”I’m Freaking Out,” Says Euro Trader

15th April 1912.  The Titanic sank, another unsinkable vessel.

What a difference a week can make.  Last week traders were seeking high rates of interests on bonds they assumed were safe as they were denominated in Euros.  This week they are all selling, fearing that exactly what they believed was safe is now unsafe, viz. anything denominated in Euros.  It’s as if they now suddenly see clearly that the Titanic is only a ship like any other, which can get holed and sink, and that this latest ship, the Euro, just like the original, hasn’t got  enough life boats.

FT – A senior trader at a US investment bank added: “I’m freaking out. The investors who were bottom-fishing last week are all selling this week.”
Irish 10-year bond yields rose above 9 per cent, Portuguese yields jumped further above 7 per cent – a level Lisbon says is not sustainable – while Spanish yields rose further above 5 per cent. The euro dipped towards two-month lows, falling for the fourth day in a row.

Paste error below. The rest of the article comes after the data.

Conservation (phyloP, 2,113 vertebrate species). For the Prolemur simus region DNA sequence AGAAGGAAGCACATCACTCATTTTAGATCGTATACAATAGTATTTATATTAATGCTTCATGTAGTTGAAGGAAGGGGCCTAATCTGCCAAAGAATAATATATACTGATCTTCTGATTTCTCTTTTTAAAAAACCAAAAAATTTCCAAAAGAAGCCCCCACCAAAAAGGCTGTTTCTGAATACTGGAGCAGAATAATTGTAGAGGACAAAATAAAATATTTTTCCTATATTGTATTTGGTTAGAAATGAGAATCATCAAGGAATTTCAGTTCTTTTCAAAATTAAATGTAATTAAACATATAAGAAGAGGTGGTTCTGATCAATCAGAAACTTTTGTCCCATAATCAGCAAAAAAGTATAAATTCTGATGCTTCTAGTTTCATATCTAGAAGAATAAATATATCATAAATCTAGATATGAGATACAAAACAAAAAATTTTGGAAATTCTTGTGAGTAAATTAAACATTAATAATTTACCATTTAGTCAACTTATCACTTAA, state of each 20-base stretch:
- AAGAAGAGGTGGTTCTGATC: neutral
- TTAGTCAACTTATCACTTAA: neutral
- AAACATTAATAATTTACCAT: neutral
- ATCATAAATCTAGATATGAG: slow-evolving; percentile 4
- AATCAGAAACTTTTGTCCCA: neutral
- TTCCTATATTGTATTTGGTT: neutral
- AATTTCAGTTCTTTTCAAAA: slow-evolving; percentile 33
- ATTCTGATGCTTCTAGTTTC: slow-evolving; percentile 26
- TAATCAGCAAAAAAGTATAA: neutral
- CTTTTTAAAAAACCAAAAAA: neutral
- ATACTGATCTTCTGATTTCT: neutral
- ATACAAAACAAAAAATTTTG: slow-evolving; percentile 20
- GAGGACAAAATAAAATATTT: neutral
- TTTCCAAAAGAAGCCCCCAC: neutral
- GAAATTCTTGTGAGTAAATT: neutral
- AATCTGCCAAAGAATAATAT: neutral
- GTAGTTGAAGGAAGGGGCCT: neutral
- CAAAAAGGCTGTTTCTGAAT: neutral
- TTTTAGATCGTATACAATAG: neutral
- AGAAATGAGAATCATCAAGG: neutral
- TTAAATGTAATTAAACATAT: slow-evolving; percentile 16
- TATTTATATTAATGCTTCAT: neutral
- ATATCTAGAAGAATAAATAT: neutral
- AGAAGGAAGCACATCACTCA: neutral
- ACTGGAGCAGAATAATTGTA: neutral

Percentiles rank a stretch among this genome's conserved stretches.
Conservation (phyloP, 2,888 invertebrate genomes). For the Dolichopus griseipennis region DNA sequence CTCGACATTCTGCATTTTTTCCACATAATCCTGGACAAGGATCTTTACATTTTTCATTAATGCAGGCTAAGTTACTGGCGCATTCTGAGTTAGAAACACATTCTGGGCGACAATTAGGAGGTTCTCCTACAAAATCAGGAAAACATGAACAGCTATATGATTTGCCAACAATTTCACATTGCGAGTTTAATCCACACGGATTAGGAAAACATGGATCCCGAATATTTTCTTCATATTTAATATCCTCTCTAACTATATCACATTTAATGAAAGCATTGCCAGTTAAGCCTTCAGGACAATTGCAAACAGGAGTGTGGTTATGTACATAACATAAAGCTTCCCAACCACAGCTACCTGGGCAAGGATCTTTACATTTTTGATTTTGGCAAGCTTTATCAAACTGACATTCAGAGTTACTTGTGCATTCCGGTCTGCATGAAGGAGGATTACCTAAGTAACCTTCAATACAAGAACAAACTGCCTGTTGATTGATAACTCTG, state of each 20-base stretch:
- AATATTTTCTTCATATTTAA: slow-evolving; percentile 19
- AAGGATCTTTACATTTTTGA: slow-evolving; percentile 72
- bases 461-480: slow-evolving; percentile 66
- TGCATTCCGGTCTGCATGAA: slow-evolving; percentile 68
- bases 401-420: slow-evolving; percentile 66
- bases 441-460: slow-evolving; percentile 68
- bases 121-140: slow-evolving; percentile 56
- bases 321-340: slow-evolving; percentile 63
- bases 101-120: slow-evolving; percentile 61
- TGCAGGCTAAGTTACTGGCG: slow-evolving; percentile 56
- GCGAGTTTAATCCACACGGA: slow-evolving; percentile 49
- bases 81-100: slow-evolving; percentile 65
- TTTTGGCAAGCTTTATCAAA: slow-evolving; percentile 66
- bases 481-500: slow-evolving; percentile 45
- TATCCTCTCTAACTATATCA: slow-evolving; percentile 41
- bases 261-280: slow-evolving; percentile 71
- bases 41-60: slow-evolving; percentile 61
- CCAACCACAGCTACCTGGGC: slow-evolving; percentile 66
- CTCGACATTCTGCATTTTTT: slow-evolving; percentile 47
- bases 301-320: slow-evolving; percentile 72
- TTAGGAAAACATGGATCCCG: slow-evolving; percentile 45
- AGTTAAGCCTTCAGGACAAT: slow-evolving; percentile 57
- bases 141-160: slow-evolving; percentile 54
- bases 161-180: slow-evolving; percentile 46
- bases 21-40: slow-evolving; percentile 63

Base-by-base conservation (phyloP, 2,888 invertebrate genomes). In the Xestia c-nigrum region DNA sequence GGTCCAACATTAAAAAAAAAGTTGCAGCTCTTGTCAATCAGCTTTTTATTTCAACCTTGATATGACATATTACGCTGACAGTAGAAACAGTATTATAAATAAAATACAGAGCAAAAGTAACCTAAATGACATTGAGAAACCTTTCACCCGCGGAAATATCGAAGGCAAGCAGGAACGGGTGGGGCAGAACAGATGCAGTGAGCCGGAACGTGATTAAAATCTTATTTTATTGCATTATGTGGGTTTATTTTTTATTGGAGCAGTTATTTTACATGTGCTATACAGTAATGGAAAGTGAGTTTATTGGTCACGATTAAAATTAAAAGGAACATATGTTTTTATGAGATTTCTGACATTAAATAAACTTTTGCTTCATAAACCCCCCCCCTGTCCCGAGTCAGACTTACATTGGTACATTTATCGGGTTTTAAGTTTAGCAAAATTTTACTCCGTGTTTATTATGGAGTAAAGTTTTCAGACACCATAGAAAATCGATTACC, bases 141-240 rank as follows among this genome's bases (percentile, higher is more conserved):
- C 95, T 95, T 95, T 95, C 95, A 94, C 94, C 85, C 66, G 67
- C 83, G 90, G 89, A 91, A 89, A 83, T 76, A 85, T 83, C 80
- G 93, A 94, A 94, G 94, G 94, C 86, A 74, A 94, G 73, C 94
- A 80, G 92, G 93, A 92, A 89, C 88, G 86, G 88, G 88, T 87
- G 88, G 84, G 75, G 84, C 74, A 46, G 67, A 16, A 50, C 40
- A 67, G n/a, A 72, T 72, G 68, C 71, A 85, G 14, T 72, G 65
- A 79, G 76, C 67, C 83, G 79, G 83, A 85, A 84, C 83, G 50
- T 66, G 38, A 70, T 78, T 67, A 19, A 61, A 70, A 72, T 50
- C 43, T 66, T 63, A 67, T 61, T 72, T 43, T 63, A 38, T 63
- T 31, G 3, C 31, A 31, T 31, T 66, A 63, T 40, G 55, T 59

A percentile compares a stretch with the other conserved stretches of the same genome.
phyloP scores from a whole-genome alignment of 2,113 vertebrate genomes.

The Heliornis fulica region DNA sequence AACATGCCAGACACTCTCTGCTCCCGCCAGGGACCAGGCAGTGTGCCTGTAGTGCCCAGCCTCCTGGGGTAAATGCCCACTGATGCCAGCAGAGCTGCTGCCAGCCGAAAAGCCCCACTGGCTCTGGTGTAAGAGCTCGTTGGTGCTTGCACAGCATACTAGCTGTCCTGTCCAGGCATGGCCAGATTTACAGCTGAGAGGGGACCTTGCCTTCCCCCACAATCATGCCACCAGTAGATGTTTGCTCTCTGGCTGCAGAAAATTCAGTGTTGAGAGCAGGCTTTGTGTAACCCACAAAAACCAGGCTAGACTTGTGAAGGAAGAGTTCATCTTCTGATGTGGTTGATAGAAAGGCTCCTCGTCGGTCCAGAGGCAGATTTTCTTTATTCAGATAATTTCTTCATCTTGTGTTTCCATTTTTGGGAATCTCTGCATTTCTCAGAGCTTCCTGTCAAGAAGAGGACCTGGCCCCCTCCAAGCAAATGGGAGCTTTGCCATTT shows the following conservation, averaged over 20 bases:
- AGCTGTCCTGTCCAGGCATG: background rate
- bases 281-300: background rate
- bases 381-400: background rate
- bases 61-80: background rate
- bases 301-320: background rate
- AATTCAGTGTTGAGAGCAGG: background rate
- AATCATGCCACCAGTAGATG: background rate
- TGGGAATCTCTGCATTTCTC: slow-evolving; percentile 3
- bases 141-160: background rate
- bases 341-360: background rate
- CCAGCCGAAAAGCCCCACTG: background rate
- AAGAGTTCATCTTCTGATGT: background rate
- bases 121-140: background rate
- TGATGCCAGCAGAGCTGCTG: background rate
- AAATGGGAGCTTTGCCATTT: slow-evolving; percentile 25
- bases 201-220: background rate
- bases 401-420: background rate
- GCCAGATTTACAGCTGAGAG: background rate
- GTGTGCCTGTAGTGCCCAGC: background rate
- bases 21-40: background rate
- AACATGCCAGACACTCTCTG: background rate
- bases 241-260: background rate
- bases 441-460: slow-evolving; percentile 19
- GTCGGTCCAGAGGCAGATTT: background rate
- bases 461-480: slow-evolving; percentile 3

The renewed volatility came as Germany rejected any suggestion of an increase in the size of the €440bn ($588bn) European financial stability facility – the eurozone rescue fund established by European Union finance ministers in May to help debt-laden members of the common currency zone.
”No more life boats available,” say the Germans.  OK, then.  That’s it.  It’s every man for himself.

Here’s the details –

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